By Glenn D. Braunstein, M.D. Huffpost Healthy Living
Forget the fruit smoothie and energy bar; today’s fashionably health conscious leave the gym with a bottle of coconut water in one hand and a fistful of raw walnuts in the other. Once considered a big no-no for anyone looking to get in shape, or stay that way, all things nuts, including coconuts — which are actually fruits — suddenly have become staples. In part, the craze is being fueled by new science that’s found, despite a high fat content, nuts and coconuts do have health benefits.
But are they the superfoods that some have them cracked up to be?
Cuckoo for Coconuts
Let’s start with coconuts. The current fervor is both for coconut water found in the center of young, green coconuts and the oil extracted from the meat of the mature fruit. Unlike coconut milk that’s pressed from coconut meat, coconut water (technically, it’s a juice) is clear in color, low in calories and fat-free. It’s also packed with potassium, sodium and magnesium — the electrolytes lost through sweating. That has marketers touting the liquid as “nature’s sports drink.”
Plenty of people are swallowing, too. Buoyed by endorsements from the fit and famous, including Madonna and Demi Moore, who are investors in the top-selling Vita Coco brand, sales of coconut water in the United States have doubled each year between 2005 and 2011 to $400 million.
Only a few small studies, however, have researched deeply the possible benefits. In a nutshell, the research finds coconut water is as effective as traditional sports drinks and bottled water for the typical, recreational athlete’s workout.
Most recent was a study conducted among a dozen fit young men at the University of Memphis. On four occasions, each blindly received a regular sports drink, bottled water or coconut water after running on a treadmill for 60 minutes. Little difference was found between the beverages in rehydration and supporting further exercise. Similarly, in a study following 10 men running in the heat for 90 minutes, sodium-enriched coconut water and the regular sports drink were found to be slightly more effective than plain water.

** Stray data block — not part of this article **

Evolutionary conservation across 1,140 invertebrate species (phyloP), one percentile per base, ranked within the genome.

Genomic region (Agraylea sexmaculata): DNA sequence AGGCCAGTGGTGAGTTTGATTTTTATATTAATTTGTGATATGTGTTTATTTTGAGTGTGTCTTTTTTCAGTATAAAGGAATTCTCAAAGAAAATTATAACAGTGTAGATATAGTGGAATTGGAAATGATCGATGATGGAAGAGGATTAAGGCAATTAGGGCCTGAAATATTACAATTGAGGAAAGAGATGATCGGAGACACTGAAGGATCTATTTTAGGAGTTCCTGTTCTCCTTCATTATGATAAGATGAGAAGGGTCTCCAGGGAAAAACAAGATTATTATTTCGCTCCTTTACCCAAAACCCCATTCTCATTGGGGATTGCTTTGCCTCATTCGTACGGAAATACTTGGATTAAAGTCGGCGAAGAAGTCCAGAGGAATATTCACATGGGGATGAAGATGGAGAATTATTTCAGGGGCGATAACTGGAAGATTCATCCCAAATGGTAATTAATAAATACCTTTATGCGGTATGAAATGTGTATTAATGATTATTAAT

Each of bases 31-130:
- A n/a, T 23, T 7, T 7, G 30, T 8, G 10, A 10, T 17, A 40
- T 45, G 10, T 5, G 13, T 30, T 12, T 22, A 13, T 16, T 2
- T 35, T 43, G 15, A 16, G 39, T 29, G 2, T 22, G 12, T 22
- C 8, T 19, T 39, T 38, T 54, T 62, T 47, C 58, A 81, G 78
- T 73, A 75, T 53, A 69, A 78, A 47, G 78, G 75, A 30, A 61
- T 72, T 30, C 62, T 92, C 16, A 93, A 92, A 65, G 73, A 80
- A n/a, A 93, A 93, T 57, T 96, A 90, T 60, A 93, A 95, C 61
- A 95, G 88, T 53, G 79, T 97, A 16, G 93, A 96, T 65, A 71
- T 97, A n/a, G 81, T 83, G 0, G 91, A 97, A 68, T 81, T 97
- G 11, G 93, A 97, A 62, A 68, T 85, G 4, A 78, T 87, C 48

For hard-core athletes training intensely, however, a sports drink is likely better because it’s higher in carbohydrates and sodium. In 2011, a study conducted by 45 calories and contains 11 grams of natural sugar per 8-ounce serving, whereas plain water lacks either.
As for other claims: Preliminary studies in animals suggest coconut water may help lower blood pressure and cholesterol, but so far it hasn’t been proven to do so in humans. There is zero evidence that it can control diabetes, fight viruses, break up kidney stones or prevent cancer. Cancer prevention claims rest on coconut water’s containing selenium, which has antioxidant properties shown to fight cancer in the lab. But many foods, including Brazil nuts, fish and shellfish, contain selenium, too.
Bottom line: Coconut water is a fine beverage, certainly healthier than typical sodas and many more sugary juices. It’s not magical. If you like the taste and don’t mind the $2 to $3 per container price, drink up. Just be sure to check the label. Some brands contain added sugar.
As for coconut oil, few foods have enjoyed a more radical reversal in reputation. Nearly two decades ago, the Center for Science in the Public Interest caused a major backlash with its declaration that a large box of movie-theater popcorn, sans butter, had as much saturated fat as a half-dozen Big Macs, because it was popped with coconut oil. The advocacy group has revisited the concession stand in 2009 and found that little had changed. Even so, coconut oil is prominently displayed in health food stores and sales are reportedly booming. One reason is the oil’s popularity as a replacement for butter among vegan chefs (those who won’t use any animal products). As a saturated fat, coconut oil is solid at room temperature and may be used to create a perfect piecrust or buttercream-like cake frosting.